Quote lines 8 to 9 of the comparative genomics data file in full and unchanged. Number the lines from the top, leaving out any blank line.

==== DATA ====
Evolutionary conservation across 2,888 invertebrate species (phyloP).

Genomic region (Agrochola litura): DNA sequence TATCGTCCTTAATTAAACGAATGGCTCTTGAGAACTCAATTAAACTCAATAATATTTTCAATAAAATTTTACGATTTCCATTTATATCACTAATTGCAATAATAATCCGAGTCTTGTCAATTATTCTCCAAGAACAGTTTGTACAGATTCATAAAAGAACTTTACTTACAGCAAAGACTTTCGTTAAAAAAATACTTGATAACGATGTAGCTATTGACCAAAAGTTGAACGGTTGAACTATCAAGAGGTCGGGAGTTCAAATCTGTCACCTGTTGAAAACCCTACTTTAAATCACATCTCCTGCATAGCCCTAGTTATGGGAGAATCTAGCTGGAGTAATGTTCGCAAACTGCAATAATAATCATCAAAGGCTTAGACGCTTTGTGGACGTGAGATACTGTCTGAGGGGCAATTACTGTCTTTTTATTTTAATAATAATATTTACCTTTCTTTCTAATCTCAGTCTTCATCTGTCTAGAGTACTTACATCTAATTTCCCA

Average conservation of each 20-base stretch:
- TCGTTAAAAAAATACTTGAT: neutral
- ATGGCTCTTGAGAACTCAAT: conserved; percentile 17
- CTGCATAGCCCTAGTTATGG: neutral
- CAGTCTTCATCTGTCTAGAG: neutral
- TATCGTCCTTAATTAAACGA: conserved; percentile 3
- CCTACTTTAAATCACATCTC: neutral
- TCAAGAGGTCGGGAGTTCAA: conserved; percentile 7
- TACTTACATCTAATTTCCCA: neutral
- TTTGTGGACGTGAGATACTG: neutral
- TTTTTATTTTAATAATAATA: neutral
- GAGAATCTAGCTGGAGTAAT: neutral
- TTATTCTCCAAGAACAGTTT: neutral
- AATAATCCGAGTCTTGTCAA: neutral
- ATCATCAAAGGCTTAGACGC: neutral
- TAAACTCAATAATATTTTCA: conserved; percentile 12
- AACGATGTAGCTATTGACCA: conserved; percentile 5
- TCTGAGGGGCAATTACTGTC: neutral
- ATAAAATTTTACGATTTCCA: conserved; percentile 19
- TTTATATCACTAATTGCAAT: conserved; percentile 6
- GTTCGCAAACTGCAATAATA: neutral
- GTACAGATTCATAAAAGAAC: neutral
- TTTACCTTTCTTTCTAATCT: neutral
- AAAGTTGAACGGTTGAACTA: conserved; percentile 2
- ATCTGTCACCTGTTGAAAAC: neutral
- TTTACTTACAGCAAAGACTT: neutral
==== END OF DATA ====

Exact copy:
- TATCGTCCTTAATTAAACGA: conserved; percentile 3
- CCTACTTTAAATCACATCTC: neutral